Episode 6 – Stress Free German

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Welcome to Lesson #6 of Stress Free German. These lessons are cumulative, so here in lesson 6 it’s assumed you’ve mastered everything in the first five lessons. Okay, so, let’s get to today’s new image. We again have a bench, which is our sign that we are looking at feminine nouns. On the bench this time is an old woman wearing glasses. Near her is a flower. And in the background is a school. So that’s four new elements: Woman, glasses, flower, school. Let’s listen to the first two: woman and glasses

Frau, Brille


Frau, Brille

The word Frau I’m sure you’ve encountered. It’s obviously one of the first words you hear in German. That “Fr” combination is tricky, though. Let’s build into it: Fra….Frau

Again: Fra….Frau

Good. And actually, that “B-r” combination is also tough. Let’s play with that a bit, too:

Brot, Brat, Brief, Brille

So we had the old woman with the glasses, sitting on the bench. What were the other two elements? Can you see them? the flower and the school



Though are certainly easier. Again?



Again, these are feminine, so let’s make quick phrases using the article “the”.

Where is the woman?

Wo ist die Frau?

Where is the glasses? Yes, “Where is…” because in German, Brille is singular.

Wo ist die Brille?

Where is the flower?

Wo ist die Blume?

Where is the school?

Wo ist die Schule?

How do you think this next phrase translates. Listen?

Wo ist meine Frau?

There’s no context here, but he almost certainly means, Where is my wife?

True, there’s a more formal word for wife, but conversationally it seems most Germans use Frau.

Ask a friend: Do you have my glasses?

Hast du meine Brille?

Do you see the flower?

Siehst du die Blume?

This is my school.

Das ist meine Schule.

And let’s segue into a quick review of recent vocab. Speaking informally, how would you ask:

Do you see the bench?

Siehst du die Bank?

Do you have my watch?

Hast du meine Uhr?

Do you need the cheese?

Brauchst du den Käse?

Did you get that article “den”? After all, cheese is masculine in German, and needing it counts as doing something to it. Der changes to den.

Ask: Do you see the church?

Siehst du die Kirche?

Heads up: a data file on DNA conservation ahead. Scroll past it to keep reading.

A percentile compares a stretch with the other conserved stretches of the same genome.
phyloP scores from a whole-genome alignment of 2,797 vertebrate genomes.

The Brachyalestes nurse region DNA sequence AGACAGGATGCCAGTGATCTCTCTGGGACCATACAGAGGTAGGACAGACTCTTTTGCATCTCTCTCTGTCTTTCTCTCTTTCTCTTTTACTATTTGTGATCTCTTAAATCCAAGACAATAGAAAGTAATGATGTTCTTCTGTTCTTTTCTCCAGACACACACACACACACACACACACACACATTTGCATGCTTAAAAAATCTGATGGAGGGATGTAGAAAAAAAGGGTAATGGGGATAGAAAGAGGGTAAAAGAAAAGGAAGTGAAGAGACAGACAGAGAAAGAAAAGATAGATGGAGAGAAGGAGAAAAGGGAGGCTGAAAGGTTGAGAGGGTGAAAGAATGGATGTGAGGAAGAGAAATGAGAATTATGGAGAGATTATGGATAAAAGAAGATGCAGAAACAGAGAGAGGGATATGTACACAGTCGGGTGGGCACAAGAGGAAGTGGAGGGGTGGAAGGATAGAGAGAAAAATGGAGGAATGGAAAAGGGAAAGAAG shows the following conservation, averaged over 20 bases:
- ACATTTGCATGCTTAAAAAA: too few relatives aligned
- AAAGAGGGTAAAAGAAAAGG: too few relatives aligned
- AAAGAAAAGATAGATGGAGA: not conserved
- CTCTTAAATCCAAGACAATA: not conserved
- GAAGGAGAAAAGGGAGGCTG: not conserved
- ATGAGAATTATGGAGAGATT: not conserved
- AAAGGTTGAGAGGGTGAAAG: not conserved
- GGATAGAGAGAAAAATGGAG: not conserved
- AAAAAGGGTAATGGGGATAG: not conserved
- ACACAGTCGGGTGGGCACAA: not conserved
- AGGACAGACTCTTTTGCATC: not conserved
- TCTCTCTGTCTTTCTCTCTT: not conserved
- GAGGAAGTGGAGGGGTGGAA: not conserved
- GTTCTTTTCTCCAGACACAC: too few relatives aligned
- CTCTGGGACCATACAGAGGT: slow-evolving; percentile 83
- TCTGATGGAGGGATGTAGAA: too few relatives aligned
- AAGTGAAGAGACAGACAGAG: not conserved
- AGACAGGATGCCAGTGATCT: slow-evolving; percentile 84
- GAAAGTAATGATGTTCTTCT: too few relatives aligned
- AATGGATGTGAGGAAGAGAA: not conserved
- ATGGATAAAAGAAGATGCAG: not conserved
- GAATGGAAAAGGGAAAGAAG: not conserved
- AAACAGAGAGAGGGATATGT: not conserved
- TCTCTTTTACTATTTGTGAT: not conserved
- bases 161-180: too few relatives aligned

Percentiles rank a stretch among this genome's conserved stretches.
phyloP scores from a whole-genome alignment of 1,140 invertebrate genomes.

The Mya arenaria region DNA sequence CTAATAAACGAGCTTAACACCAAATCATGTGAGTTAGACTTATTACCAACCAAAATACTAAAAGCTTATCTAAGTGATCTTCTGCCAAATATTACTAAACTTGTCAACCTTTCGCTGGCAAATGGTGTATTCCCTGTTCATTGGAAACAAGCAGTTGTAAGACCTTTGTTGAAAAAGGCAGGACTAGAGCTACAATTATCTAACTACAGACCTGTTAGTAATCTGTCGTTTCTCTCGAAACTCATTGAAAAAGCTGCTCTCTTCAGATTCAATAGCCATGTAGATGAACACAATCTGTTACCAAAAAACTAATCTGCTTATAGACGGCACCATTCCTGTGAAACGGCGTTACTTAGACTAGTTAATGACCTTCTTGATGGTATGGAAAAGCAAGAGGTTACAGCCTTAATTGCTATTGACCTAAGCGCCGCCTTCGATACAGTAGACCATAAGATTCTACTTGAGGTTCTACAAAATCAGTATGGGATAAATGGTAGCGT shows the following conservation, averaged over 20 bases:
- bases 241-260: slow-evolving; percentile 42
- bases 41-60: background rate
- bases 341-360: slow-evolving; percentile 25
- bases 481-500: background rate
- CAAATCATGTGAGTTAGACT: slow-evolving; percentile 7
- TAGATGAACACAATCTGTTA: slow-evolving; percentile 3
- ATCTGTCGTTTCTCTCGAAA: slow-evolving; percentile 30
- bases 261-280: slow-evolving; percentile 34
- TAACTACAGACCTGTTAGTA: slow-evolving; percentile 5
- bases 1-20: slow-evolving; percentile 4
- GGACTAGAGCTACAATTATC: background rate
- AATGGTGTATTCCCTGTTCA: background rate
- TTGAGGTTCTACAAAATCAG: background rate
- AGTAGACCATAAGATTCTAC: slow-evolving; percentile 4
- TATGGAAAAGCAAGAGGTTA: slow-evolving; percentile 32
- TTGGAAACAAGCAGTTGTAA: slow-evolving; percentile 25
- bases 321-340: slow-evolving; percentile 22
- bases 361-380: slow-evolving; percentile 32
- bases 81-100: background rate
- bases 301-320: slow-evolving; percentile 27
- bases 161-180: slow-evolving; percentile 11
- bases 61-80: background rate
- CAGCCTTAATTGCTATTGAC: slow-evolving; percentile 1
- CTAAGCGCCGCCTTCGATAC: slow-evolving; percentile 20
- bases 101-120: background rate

Do you have my bag?

Hast du meine Tasche?

No. I have your newspaper.

Nein. Ich habe deine Zeitung.

Excellent as always!


Ok, so…on to today’s main topic. Adjectives! Finally we’ll be able to start describing things. And the main thing we want to pay attention to here is whether we’re putting the descriptive word like big or beautiful, after the noun (which is easy) or before it (which is tougher). For now just listen.

The park is big.

Der Park ist groß.

Here is a big park.

Hier ist ein großer Park.

Listen again.

The refrigerator is big.

Der Kühlschrank ist groß.

Here is a big refrigerator.

Hier ist ein großer Kühlschrank.

So we’re seeing a pattern. The adjective groß came after the noun, and after the verb ist. But when it came directly in front of the noun, we had to change it to großer, with that “e-r” ending.

You want to know why German does this? It’s not trying to make your life miserable. It’s not trying to be complicated. No. It’s trying to help you. To help the listener. Because by adding that “er” at the end, it’s reminding us that Kühlschrank is a masculine noun. It’s basically rhyming with the article Der. Think of it as a combination of groß und Der… großer

So one more time:

The park is big.

Der Park ist groß.

Here is a big park.

Hier ist ein großer Park.

Let’s try that with the adjective pretty or beautiful.

Der Park ist schön. Hier ist ein schöner Park.

Again we notice that the easy form schön came after the noun and after the verb ist. But when it came directly in front of the noun, we had to change it to schöner, with that “e-r” ending.

A combination of schön und Der… schöner

Remember, by doing that you are helping your listener. You are reminding them that the word Park is masculine.

Let’s have you try one. How would you say…

The table is beautiful.

Der Tisch ist schön.

Now let’s put the adjective right in front of the noun. Say…

Here is a beautiful table.

Hier ist ein schöner Tisch.

Let that pattern sink in and we’ll come back to it in a minute.


Today’s tip is short and simple. So, a great way to practice your German is to simply go outside, walk around, and talk about the things you see. The simplest would be to point and say:

A park. A house. A school.

Ein Park. Ein Haus. Eine Schule.

Or: A tree. A field. A flower.

Ein Baum. Ein Feld. Eine Blume.

Seems simple, but make sure to use the correct articles…ein or eine.

(SFX church bells)

Das ist eine Kirche.

And try to raise the complexity. (dog barks)

I see a dog.

Ich sehe einen Hund. Or even…Siehst du meinen Hund?

The bottom line is, in this course I’m constantly prompting you to create new phrases in German, and that’s great. But you also want to cut out the middleman. Let the world around you prompt you to speak in German.